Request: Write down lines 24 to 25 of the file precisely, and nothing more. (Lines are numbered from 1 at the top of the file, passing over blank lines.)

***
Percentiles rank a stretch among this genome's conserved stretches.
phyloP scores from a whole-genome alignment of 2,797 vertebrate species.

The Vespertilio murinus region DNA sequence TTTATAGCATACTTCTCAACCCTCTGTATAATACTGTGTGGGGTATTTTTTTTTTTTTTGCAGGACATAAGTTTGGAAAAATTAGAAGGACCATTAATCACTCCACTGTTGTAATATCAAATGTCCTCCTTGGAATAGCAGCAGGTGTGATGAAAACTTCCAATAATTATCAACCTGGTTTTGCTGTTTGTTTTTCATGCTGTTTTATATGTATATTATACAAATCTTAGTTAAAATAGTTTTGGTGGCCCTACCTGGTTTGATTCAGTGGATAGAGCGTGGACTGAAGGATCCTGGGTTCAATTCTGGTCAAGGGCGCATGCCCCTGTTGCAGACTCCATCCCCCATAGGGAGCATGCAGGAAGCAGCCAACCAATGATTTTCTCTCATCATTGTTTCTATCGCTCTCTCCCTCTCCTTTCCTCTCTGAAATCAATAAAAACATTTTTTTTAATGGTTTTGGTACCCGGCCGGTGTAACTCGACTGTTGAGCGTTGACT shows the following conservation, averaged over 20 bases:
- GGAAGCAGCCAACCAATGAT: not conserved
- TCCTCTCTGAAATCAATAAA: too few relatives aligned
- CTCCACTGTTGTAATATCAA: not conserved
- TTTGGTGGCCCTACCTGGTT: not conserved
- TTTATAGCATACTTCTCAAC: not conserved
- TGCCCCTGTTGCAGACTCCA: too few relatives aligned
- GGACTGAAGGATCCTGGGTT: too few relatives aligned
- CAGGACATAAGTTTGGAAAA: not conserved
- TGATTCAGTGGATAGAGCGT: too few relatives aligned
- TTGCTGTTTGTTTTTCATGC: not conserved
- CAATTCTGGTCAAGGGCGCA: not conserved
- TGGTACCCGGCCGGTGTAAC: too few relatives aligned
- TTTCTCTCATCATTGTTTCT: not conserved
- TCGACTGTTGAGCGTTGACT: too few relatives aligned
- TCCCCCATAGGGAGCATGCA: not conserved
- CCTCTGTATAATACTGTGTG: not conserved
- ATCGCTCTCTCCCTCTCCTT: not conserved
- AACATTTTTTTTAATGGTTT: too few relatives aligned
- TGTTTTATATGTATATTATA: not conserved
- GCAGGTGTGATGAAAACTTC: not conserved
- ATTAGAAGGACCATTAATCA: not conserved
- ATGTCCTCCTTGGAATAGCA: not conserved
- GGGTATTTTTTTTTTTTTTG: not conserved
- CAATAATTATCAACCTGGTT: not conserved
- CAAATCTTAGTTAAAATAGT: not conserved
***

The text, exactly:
- ATTAGAAGGACCATTAATCA: not conserved
- ATGTCCTCCTTGGAATAGCA: not conserved